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How to write seven basic plots
Knowing the key plot archetypes can help you get going, so we’re looking at the prospective seven basic plots that underpin all fiction. Whilst your story mightn’t conform consciously to a plot structure, such structures do exist, and knowing them could help keep you inspired and on track.
Pick a plot from The Seven Basic Plots
According to Christopher Booker, there are seven main plotlines, as written in The Seven Basic Plots. If you’re still planning things, why not choose one to place your ideas in so far?
(If you’re at a very early stage in planning, read up on how to have story ideas. Remember, you can mess around a little, too. No story will ever fit only one plotline, there may just be one obvious one. Take subplots, plots within plots, to layer your story and give it complexity and meaning.)
Here are the seven basic plots and how to make each one work for you.
Overcoming the monster
Your protagonist must battle a monster (or a monstrous force) that threatens, probably, more than just your protagonist’s survival in scope and scale.
Christopher Booker offers the classic examples of The Epic of Gilgamesh or Bram Stoker’s Dracula. Stephen King’s It falls under this plotline, too, but of course monsters needn’t always be literal. They can be human. They can be ideological.
The Lion, the Witch and the Wardrobe by C.S. Lewis is (foremost) about the Pevensie children needing to overthrow the White Witch and bring peace to Narnia with Aslan’s help. The Help by Kathryn Stockett is about Skeeter, Aibileen and Minny battling racial prejudice (embodied in housewife Hilly Holbrook) in Mississippi during the 1960s.
To make your ‘monster’ work, you’ll need this threat to chill us. You need a genuinely existential battle of survival to make things work. You’ll also want the monster to represent something beyond just claws and fangs. It needs to be vengeance, or racial intolerance, or something else that really matters.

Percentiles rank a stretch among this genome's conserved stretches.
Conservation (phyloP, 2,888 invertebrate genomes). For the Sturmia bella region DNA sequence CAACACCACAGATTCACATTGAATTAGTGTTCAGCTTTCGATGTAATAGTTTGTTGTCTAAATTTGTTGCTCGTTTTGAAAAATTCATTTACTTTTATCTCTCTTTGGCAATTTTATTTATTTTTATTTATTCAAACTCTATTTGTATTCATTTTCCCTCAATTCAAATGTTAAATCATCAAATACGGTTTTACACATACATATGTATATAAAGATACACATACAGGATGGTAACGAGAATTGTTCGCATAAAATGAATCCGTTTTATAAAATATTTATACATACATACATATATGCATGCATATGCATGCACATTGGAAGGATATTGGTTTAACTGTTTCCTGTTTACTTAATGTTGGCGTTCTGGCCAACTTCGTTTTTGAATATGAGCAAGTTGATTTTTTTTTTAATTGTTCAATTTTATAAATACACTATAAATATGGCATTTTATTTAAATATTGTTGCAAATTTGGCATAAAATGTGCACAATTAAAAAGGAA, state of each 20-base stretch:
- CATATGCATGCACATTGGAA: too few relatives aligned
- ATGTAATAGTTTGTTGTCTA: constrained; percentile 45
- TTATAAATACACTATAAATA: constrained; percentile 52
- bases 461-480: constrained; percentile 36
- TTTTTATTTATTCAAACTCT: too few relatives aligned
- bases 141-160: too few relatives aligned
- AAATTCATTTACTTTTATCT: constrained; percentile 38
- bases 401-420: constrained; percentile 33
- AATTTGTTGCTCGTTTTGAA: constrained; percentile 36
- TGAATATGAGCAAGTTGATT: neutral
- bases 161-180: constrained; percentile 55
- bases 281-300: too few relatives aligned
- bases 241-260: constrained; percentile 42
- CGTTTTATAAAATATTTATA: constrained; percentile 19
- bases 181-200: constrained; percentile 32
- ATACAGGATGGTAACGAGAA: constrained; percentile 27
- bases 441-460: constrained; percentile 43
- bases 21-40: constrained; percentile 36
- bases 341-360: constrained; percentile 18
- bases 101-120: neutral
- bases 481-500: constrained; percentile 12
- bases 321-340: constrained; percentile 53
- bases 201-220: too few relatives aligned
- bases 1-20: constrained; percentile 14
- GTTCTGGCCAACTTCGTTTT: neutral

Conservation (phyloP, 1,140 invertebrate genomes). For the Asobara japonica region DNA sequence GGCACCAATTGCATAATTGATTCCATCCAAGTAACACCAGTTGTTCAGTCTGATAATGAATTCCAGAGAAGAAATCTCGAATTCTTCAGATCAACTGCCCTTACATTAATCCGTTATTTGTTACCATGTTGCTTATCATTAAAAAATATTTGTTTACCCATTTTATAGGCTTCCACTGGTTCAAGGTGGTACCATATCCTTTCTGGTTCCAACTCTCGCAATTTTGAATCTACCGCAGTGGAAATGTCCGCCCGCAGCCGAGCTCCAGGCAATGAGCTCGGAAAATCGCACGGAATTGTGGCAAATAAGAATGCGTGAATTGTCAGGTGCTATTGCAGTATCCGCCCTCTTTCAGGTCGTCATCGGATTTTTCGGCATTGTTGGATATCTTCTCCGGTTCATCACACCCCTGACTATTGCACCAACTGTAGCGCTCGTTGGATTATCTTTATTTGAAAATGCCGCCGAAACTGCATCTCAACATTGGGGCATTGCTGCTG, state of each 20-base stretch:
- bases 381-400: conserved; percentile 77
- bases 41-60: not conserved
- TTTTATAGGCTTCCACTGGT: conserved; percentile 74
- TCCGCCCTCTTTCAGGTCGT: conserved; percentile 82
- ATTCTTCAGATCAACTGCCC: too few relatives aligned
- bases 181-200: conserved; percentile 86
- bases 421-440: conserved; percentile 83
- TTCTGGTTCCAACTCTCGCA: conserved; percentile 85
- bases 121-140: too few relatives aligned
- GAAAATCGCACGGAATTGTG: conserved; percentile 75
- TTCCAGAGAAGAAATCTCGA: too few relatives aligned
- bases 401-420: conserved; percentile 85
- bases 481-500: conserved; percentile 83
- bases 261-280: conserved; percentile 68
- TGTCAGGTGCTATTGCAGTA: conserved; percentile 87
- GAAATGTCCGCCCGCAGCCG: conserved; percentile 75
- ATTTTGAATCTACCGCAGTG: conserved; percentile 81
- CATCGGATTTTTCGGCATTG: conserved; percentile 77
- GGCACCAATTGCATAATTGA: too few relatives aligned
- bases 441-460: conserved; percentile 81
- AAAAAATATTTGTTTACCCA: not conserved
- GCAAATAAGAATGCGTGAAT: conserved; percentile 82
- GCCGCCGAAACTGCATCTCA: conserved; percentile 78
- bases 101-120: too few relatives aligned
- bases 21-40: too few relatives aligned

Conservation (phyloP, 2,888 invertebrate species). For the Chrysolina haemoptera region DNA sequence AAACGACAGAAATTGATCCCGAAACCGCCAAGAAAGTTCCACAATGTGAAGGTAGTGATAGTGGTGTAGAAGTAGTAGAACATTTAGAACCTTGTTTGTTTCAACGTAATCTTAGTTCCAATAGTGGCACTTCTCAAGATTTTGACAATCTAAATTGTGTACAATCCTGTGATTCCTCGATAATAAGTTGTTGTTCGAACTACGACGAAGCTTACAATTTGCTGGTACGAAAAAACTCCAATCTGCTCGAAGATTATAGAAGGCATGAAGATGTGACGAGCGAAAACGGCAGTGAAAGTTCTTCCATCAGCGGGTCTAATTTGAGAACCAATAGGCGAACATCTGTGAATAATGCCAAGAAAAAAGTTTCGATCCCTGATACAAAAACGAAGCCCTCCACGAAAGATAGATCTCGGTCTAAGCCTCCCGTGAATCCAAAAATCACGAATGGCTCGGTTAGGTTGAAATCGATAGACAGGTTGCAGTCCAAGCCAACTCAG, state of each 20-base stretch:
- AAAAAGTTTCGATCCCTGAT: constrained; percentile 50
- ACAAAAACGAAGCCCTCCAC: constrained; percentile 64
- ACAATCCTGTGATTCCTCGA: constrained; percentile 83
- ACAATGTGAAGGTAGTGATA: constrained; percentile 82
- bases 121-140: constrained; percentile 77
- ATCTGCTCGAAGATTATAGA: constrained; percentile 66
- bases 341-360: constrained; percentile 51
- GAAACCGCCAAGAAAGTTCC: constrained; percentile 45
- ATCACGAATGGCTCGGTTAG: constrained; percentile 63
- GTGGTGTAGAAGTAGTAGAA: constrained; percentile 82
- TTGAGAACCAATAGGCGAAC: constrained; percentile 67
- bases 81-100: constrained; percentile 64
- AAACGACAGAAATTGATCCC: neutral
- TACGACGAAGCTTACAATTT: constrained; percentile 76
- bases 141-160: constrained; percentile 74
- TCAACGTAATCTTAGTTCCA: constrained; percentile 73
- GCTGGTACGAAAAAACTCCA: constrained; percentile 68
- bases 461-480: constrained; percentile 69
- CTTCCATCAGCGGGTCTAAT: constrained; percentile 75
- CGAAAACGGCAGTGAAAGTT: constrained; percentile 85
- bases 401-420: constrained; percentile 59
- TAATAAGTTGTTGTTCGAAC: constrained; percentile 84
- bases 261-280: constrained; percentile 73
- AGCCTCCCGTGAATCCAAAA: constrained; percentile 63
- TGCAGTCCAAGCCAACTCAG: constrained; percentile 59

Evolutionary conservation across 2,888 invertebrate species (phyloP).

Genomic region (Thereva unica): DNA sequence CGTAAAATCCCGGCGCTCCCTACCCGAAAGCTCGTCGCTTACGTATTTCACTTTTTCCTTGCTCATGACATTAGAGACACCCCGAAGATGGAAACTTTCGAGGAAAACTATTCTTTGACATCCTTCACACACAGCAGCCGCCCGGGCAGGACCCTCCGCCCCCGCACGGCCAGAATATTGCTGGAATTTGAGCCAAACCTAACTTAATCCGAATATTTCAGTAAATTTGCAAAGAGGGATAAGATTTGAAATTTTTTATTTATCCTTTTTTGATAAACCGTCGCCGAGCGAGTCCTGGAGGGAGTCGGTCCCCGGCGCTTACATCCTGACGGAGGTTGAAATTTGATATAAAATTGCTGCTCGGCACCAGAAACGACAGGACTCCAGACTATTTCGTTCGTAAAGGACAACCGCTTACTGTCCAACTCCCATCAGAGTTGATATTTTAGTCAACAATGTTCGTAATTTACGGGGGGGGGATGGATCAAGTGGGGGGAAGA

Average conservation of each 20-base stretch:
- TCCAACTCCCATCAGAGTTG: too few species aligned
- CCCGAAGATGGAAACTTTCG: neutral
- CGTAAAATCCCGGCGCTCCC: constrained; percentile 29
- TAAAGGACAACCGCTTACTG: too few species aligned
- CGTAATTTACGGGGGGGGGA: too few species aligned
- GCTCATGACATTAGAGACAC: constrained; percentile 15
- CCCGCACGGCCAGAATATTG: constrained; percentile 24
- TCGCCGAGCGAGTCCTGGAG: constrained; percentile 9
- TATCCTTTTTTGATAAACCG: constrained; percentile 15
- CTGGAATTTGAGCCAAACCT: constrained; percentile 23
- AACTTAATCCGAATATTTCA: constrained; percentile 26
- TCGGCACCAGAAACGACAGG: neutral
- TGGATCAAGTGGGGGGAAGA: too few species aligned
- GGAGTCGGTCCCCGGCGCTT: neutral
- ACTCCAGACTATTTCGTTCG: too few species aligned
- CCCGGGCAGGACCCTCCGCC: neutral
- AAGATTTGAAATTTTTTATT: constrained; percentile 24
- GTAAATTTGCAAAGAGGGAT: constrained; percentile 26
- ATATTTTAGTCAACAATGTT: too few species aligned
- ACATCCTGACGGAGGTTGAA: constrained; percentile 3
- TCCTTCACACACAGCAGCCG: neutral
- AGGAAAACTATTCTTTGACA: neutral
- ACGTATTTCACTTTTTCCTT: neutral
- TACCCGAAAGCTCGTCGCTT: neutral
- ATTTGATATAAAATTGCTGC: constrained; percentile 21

Voyage and return
Born with Odysseus and The Odyssey (battling monstrosities like Circe, Scylla and Charybdis to journey safe home to wife Penelope) in Greek myth, your protagonist here must journey from home, returning with new strength and experience from challenges faced.
Think of Bilbo Baggins’ journey out of the Shire in The Hobbit. First come trolls, and after (not before) comes the dragon. The key is in your rising action, the threats getting worse as Bilbo carries on, growing in courage.
Your voyage should be getting more dangerous all the time, before your protagonist can safely make a ‘turnabout’ and return (not without transfiguration, since Bilbo comes home braver, stronger). The fact that Bilbo never turns back before the essential point and challenge of the quest is faced is also important. Giving your protagonist chances to turn back reflects growth and heroism when they soldier on, anyway.
To make this plot work, your protagonist is going to be leaving one world, encountering another, ending up transfigured – so raise the stakes. Give plenty of options to turn back (which they won’t take, because something other than themselves is at risk, too).
Rags to riches
The word ‘Cinderella’ sums up this plotline, but the ‘riches’ in this phrasing is relative, and needn’t be literal. The point is that your protagonist should grow in character, strength and understanding, helping them achieve their desire, or better, and be empowered.
Your protagonist should ascend, with newfound strength, from a low point to new heights, sometimes involving romance, and sometimes not.
A good example of ‘not’ would be Chinese Cinderella by Adeline Yen Mah, where a happy ending simply means being able to attend college.